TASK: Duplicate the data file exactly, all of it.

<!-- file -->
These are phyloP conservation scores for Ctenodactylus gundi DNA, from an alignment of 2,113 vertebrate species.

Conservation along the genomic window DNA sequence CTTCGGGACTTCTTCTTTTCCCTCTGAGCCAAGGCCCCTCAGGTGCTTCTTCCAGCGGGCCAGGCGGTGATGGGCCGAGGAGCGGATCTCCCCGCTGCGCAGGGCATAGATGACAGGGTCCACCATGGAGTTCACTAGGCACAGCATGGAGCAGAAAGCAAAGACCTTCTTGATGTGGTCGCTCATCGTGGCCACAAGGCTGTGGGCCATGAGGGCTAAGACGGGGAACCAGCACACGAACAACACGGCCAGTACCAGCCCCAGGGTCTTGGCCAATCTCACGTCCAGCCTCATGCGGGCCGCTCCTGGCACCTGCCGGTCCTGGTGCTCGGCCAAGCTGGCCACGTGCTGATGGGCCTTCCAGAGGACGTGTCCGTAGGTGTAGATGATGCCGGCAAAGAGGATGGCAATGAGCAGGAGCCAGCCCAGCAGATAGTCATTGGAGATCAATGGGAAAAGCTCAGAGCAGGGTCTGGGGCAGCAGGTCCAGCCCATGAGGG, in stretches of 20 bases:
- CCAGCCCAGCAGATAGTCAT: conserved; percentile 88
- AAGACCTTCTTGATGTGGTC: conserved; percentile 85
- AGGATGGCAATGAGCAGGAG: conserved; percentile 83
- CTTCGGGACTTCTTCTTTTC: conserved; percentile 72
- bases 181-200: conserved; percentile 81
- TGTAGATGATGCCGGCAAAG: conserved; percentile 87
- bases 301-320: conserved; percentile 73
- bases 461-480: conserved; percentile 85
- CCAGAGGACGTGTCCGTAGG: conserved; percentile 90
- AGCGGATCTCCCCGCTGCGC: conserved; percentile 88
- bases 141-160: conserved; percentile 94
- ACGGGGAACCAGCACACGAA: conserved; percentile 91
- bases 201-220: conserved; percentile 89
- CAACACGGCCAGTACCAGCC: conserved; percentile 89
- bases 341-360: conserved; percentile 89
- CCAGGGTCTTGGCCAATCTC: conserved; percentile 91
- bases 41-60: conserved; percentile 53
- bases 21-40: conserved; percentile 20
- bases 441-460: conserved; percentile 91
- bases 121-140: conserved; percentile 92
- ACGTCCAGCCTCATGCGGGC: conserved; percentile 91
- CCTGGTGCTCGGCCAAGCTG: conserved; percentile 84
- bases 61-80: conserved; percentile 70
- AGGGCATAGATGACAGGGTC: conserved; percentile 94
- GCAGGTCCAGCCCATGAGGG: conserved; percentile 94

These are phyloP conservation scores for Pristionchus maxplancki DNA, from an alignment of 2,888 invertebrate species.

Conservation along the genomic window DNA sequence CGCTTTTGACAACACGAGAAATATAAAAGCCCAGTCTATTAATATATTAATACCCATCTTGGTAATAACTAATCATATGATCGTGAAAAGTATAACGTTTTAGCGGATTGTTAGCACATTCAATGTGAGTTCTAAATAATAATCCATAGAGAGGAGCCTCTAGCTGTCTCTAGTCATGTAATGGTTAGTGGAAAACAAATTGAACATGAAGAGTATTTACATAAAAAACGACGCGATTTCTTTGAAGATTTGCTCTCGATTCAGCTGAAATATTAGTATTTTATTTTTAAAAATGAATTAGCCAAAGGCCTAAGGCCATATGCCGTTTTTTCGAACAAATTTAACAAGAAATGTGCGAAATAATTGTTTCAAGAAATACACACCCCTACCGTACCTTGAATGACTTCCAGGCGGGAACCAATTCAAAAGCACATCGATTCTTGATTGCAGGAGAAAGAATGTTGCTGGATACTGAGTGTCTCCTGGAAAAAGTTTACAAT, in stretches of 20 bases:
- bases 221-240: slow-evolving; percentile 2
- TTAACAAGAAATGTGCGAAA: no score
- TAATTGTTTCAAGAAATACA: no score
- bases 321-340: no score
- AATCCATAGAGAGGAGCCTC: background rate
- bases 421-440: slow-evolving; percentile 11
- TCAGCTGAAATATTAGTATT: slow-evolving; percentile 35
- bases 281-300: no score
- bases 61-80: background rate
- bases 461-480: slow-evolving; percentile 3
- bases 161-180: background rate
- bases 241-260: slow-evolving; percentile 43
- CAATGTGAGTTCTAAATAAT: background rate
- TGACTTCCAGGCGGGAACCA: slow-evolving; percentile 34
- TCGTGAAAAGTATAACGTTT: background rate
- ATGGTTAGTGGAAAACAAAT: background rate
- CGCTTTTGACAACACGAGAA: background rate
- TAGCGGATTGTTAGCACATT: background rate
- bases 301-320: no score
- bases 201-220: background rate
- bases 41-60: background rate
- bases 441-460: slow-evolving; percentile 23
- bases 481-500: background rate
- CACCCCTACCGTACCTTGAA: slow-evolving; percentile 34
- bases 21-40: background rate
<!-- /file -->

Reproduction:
These are phyloP conservation scores for Ctenodactylus gundi DNA, from an alignment of 2,113 vertebrate species.

Conservation along the genomic window DNA sequence CTTCGGGACTTCTTCTTTTCCCTCTGAGCCAAGGCCCCTCAGGTGCTTCTTCCAGCGGGCCAGGCGGTGATGGGCCGAGGAGCGGATCTCCCCGCTGCGCAGGGCATAGATGACAGGGTCCACCATGGAGTTCACTAGGCACAGCATGGAGCAGAAAGCAAAGACCTTCTTGATGTGGTCGCTCATCGTGGCCACAAGGCTGTGGGCCATGAGGGCTAAGACGGGGAACCAGCACACGAACAACACGGCCAGTACCAGCCCCAGGGTCTTGGCCAATCTCACGTCCAGCCTCATGCGGGCCGCTCCTGGCACCTGCCGGTCCTGGTGCTCGGCCAAGCTGGCCACGTGCTGATGGGCCTTCCAGAGGACGTGTCCGTAGGTGTAGATGATGCCGGCAAAGAGGATGGCAATGAGCAGGAGCCAGCCCAGCAGATAGTCATTGGAGATCAATGGGAAAAGCTCAGAGCAGGGTCTGGGGCAGCAGGTCCAGCCCATGAGGG, in stretches of 20 bases:
- CCAGCCCAGCAGATAGTCAT: conserved; percentile 88
- AAGACCTTCTTGATGTGGTC: conserved; percentile 85
- AGGATGGCAATGAGCAGGAG: conserved; percentile 83
- CTTCGGGACTTCTTCTTTTC: conserved; percentile 72
- bases 181-200: conserved; percentile 81
- TGTAGATGATGCCGGCAAAG: conserved; percentile 87
- bases 301-320: conserved; percentile 73
- bases 461-480: conserved; percentile 85
- CCAGAGGACGTGTCCGTAGG: conserved; percentile 90
- AGCGGATCTCCCCGCTGCGC: conserved; percentile 88
- bases 141-160: conserved; percentile 94
- ACGGGGAACCAGCACACGAA: conserved; percentile 91
- bases 201-220: conserved; percentile 89
- CAACACGGCCAGTACCAGCC: conserved; percentile 89
- bases 341-360: conserved; percentile 89
- CCAGGGTCTTGGCCAATCTC: conserved; percentile 91
- bases 41-60: conserved; percentile 53
- bases 21-40: conserved; percentile 20
- bases 441-460: conserved; percentile 91
- bases 121-140: conserved; percentile 92
- ACGTCCAGCCTCATGCGGGC: conserved; percentile 91
- CCTGGTGCTCGGCCAAGCTG: conserved; percentile 84
- bases 61-80: conserved; percentile 70
- AGGGCATAGATGACAGGGTC: conserved; percentile 94
- GCAGGTCCAGCCCATGAGGG: conserved; percentile 94

These are phyloP conservation scores for Pristionchus maxplancki DNA, from an alignment of 2,888 invertebrate species.

Conservation along the genomic window DNA sequence CGCTTTTGACAACACGAGAAATATAAAAGCCCAGTCTATTAATATATTAATACCCATCTTGGTAATAACTAATCATATGATCGTGAAAAGTATAACGTTTTAGCGGATTGTTAGCACATTCAATGTGAGTTCTAAATAATAATCCATAGAGAGGAGCCTCTAGCTGTCTCTAGTCATGTAATGGTTAGTGGAAAACAAATTGAACATGAAGAGTATTTACATAAAAAACGACGCGATTTCTTTGAAGATTTGCTCTCGATTCAGCTGAAATATTAGTATTTTATTTTTAAAAATGAATTAGCCAAAGGCCTAAGGCCATATGCCGTTTTTTCGAACAAATTTAACAAGAAATGTGCGAAATAATTGTTTCAAGAAATACACACCCCTACCGTACCTTGAATGACTTCCAGGCGGGAACCAATTCAAAAGCACATCGATTCTTGATTGCAGGAGAAAGAATGTTGCTGGATACTGAGTGTCTCCTGGAAAAAGTTTACAAT, in stretches of 20 bases:
- bases 221-240: slow-evolving; percentile 2
- TTAACAAGAAATGTGCGAAA: no score
- TAATTGTTTCAAGAAATACA: no score
- bases 321-340: no score
- AATCCATAGAGAGGAGCCTC: background rate
- bases 421-440: slow-evolving; percentile 11
- TCAGCTGAAATATTAGTATT: slow-evolving; percentile 35
- bases 281-300: no score
- bases 61-80: background rate
- bases 461-480: slow-evolving; percentile 3
- bases 161-180: background rate
- bases 241-260: slow-evolving; percentile 43
- CAATGTGAGTTCTAAATAAT: background rate
- TGACTTCCAGGCGGGAACCA: slow-evolving; percentile 34
- TCGTGAAAAGTATAACGTTT: background rate
- ATGGTTAGTGGAAAACAAAT: background rate
- CGCTTTTGACAACACGAGAA: background rate
- TAGCGGATTGTTAGCACATT: background rate
- bases 301-320: no score
- bases 201-220: background rate
- bases 41-60: background rate
- bases 441-460: slow-evolving; percentile 23
- bases 481-500: background rate
- CACCCCTACCGTACCTTGAA: slow-evolving; percentile 34
- bases 21-40: background rate